Innovation in Townsville has thrived in the past couple of years, with several startups seeing brilliant success since their inception in our regional city. Now, entrepreneurs from all over Australia and the world are being invited to innovate and grow in our slice of paradise thanks to the combined efforts of Hot DesQ, iTAP and the Government’s Innovate Queensland program.
When it comes to innovation and starting a business in Townsville, we are exceptionally lucky. We have the perfect sample size population for rolling out products and doing so is incredibly affordable. However, translating that to startups has always been quite difficult – until now. Myles Coker – Partnerships Manager for Innovation Programs over at GHD – says the government is working harder than ever to put a spotlight on innovation in Queensland.
“I think there’s a dual focus. There’s one on fostering entrepreneurs and startups who are homegrown and also a clever strategy to attract more from elsewhere as well,” says Myles. “Part of this strategy is to attract high calibre entrepreneurs and startups from outside to Queensland. I think their tactic there is to inject some talent and some mindset of an entrepreneur into the state, which will act as a catalyst. The more people who understand what it means to be an entrepreneur and what challenges you might face as a startup, the bigger the chance for larger organisations to add some value to entrepreneurship and maybe partner or buy services from new startups.”
Aside from the affordable living and strong business network, entrepreneurs and startups who gain entry into the Hot DesQ program and move to our sunny side of the world will also see huge benefits for their business. One of these is monetary, with a minimum of $50,000 equity-free funding available and a maximum of $100,000.
Successful applicants will also receive six months worth of free co-working space for 6 months as well as access to support and mentors to achieve Hot DesQ Network points, which are activities that measure your contribution to the Queensland startup ecosystem.
This is brilliant news for regional cities such as ours, as it means we can both learn from and collaborate with a whole new world of entrepreneurs.
“We need to open ourselves up, invite them over and see what other potential things we could do with interesting companies. What can we learn from them? How can they help us improve our business? How can they modernise our practices and inspire our own people to come up with new solutions or how we can partner with them to create new solutions?” says Myles.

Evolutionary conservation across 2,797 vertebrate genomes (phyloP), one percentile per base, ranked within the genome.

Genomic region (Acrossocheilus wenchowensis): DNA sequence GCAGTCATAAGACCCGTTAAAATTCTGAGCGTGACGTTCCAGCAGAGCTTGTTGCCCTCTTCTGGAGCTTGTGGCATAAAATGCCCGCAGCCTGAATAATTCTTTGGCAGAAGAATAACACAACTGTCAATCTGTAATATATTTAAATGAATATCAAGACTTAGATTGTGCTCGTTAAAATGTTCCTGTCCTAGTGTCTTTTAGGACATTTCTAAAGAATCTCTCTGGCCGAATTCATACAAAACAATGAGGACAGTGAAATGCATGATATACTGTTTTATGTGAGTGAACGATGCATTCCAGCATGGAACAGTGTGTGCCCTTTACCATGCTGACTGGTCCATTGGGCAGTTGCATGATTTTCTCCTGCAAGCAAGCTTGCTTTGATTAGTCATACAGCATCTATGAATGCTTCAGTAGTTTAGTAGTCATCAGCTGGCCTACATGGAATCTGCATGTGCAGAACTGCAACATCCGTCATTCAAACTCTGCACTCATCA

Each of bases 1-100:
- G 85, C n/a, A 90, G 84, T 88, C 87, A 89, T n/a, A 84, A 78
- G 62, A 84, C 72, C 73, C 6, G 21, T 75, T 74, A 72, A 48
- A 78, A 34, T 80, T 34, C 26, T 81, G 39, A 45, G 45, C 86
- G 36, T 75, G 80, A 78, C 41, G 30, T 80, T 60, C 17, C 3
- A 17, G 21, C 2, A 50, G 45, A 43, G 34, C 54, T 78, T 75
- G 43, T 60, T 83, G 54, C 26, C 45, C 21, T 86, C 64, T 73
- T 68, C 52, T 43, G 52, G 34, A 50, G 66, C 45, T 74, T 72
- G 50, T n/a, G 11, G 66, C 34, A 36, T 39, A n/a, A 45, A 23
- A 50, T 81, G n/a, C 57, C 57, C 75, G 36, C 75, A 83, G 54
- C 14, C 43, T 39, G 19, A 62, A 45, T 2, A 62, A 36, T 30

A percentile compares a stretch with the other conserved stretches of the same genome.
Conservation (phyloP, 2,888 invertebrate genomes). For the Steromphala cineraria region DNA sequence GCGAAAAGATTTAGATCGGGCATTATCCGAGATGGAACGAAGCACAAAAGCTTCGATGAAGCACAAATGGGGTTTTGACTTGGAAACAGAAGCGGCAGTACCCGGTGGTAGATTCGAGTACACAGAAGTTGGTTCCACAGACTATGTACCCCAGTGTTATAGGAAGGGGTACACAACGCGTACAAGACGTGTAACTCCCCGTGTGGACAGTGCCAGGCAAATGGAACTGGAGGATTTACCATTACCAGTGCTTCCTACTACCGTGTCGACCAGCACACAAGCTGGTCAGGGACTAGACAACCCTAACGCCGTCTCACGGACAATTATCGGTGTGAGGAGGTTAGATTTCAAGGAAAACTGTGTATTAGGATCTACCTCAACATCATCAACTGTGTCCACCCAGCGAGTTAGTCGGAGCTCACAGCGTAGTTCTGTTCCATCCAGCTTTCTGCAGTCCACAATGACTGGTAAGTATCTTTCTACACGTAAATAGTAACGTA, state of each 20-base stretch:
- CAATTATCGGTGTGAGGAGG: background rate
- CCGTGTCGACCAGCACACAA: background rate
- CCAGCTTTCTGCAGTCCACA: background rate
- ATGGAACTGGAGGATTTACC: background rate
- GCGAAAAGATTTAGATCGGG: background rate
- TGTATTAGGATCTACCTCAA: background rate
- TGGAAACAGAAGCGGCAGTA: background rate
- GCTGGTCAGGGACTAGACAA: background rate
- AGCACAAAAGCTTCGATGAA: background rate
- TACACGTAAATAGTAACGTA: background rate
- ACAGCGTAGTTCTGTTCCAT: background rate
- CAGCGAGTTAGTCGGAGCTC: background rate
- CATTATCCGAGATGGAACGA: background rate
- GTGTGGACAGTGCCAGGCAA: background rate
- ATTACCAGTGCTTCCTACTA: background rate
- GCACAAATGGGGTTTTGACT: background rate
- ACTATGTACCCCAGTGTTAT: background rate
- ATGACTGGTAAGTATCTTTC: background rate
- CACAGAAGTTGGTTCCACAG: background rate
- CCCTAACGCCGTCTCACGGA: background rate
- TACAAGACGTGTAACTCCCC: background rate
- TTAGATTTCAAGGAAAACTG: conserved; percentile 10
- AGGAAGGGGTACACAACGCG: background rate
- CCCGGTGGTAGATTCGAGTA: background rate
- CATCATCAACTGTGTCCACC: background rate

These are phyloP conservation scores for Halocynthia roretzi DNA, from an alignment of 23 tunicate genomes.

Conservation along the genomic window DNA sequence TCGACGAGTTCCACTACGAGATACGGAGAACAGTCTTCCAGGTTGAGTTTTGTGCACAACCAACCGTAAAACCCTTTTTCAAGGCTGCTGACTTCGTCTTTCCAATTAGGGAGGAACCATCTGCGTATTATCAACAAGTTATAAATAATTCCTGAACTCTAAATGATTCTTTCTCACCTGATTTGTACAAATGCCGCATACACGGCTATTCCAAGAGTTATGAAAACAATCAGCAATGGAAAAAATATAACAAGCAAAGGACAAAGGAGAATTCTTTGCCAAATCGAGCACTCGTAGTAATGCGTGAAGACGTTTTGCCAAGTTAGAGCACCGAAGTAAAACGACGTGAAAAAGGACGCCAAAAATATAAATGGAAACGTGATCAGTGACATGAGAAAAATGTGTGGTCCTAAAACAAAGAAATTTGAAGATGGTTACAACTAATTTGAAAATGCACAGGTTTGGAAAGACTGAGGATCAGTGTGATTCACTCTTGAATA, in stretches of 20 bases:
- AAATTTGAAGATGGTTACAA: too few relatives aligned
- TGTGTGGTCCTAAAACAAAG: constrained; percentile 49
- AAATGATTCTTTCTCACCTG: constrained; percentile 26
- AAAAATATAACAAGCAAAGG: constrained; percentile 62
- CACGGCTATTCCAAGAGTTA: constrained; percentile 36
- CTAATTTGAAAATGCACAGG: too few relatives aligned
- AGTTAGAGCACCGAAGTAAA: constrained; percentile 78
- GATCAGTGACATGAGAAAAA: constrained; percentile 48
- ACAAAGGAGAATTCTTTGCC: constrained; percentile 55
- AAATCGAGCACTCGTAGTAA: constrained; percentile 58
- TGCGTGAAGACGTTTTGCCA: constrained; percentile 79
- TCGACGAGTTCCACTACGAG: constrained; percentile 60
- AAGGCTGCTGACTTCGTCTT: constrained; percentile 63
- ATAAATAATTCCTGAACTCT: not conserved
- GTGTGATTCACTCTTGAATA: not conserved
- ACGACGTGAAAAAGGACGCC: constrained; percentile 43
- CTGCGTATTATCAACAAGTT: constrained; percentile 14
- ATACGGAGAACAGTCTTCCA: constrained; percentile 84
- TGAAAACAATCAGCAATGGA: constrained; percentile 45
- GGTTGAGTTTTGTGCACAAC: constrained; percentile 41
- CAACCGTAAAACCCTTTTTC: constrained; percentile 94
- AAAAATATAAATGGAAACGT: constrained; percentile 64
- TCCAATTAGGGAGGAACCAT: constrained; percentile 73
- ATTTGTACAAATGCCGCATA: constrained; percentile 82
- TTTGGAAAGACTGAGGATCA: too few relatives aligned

“Hot DesQ is as much a cultural exchange as it is a technology and innovation exchange.”
Helping to foster the exchange of ideas and create a healthy startup environment is InnovationNQ (iNQ), who are working closely with Hot DesQ and iTAP in order to provide a creative hub for successful applicants. One such startup is Zentivo, an Insurtech startup, focusing on digitising the life insurance claims process, who was enticed from New South Wales to iNQ in the latest round of Hot DesQ applicants.
Mayor Jenny Hill also sees the valuable potential for both our city and startups, saying that council are taking huge steps to stamp our city as the digital capital in northern Australian – something that will be hugely appealing for tech startups wanting to move.
“We’re building a data centre as part of our disaster management centre that will give us capability through all events to maintain contact with the digital world,” Mayor Jenny Hill says. “In terms of resilience and recovery, it also means that if someone’s business has gone down because they don’t have power we may be able to allow access through our own digital centre for them to be able to have business continuity. That in itself aids companies if they are looking to move north, to know that no matter what the event is, they will still be able to do business even during the worst disaster you can think of.”
Photo courtesy of Sebastian, Co-Founder at LESS Industries and mentor at 2017’s Hot DesQ event.